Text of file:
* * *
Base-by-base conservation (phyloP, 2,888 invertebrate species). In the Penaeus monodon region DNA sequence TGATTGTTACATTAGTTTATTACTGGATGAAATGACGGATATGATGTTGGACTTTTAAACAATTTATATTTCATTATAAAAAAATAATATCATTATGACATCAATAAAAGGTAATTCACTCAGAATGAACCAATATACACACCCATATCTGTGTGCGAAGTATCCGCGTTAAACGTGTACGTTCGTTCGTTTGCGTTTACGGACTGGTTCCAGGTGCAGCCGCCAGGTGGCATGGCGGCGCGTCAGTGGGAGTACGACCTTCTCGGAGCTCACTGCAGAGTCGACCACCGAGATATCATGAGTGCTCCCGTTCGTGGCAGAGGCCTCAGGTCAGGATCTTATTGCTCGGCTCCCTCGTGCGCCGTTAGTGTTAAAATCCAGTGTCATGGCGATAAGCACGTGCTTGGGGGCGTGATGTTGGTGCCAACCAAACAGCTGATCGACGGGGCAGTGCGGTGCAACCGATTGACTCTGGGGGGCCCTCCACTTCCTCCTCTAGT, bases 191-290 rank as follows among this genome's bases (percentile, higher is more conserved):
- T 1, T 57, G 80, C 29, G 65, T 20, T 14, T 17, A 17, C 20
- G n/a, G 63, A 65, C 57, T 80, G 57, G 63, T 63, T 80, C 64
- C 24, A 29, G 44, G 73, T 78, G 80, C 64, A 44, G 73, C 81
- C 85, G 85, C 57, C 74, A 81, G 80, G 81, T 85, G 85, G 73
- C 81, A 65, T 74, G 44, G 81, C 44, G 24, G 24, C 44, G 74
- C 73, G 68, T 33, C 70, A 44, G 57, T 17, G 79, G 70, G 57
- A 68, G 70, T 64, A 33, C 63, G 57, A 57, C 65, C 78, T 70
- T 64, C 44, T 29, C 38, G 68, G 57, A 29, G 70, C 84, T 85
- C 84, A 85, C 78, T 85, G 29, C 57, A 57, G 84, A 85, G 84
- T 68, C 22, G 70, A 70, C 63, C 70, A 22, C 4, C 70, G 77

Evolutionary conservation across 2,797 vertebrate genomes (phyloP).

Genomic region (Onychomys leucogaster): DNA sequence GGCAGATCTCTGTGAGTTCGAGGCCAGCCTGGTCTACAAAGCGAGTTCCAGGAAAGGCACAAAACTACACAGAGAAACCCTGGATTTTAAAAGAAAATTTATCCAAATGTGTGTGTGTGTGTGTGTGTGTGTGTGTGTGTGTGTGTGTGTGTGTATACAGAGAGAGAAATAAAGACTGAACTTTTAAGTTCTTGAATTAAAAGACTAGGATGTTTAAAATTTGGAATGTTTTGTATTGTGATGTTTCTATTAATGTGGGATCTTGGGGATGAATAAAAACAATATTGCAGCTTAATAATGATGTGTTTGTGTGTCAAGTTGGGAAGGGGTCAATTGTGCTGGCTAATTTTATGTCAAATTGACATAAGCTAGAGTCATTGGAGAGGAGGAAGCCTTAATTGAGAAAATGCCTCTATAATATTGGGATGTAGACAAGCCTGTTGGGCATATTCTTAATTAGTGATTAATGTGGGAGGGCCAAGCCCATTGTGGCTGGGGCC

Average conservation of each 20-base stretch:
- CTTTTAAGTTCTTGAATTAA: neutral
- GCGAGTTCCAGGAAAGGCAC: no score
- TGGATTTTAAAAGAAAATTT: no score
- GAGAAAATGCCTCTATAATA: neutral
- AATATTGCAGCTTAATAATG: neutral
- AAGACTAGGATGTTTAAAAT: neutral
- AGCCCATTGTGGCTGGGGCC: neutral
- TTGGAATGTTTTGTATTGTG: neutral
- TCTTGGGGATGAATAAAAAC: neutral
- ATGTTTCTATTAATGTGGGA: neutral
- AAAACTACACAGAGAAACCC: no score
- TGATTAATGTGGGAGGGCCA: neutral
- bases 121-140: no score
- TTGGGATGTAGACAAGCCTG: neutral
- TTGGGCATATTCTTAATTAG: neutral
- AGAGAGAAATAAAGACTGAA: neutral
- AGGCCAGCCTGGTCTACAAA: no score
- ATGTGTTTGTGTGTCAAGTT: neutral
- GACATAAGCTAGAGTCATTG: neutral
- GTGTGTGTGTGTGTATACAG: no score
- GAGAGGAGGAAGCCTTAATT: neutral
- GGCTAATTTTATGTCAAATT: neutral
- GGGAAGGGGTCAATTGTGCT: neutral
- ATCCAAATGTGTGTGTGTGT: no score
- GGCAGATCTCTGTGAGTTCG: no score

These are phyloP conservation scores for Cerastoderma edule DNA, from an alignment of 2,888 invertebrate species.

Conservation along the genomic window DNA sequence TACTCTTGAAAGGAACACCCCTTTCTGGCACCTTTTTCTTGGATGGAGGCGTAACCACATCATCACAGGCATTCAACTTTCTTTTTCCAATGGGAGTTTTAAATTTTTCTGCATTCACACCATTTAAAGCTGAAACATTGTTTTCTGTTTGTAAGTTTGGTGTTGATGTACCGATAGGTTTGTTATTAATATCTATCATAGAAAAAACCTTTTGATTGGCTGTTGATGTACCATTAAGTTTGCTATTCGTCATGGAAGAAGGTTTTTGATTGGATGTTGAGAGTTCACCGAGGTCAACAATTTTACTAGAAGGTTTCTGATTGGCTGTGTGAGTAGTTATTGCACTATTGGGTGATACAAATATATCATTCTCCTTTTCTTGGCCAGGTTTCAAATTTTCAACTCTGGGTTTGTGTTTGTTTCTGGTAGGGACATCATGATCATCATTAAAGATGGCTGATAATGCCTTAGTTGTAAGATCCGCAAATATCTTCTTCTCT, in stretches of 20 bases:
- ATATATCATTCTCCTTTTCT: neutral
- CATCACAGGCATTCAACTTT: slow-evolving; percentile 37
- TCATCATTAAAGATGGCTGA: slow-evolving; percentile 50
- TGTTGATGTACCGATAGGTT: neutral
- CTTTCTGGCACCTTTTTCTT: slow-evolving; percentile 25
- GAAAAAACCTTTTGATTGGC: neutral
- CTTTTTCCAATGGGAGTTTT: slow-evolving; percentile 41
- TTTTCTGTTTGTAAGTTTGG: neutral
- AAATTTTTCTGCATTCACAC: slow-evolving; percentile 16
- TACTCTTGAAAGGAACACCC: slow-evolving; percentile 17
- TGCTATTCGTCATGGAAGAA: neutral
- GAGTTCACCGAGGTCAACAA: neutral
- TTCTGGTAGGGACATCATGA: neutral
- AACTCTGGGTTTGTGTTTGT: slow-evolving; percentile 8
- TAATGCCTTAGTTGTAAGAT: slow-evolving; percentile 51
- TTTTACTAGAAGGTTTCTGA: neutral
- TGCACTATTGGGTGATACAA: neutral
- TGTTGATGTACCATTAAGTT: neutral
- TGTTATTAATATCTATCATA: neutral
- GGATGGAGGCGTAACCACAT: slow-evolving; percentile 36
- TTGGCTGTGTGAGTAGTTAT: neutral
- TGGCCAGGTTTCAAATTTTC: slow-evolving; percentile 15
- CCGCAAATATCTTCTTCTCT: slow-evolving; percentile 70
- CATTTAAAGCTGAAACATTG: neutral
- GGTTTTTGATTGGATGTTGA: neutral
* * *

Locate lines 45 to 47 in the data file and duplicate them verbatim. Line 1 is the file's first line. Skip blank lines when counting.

- TGTTGATGTACCGATAGGTT: neutral
- CTTTCTGGCACCTTTTTCTT: slow-evolving; percentile 25
- GAAAAAACCTTTTGATTGGC: neutral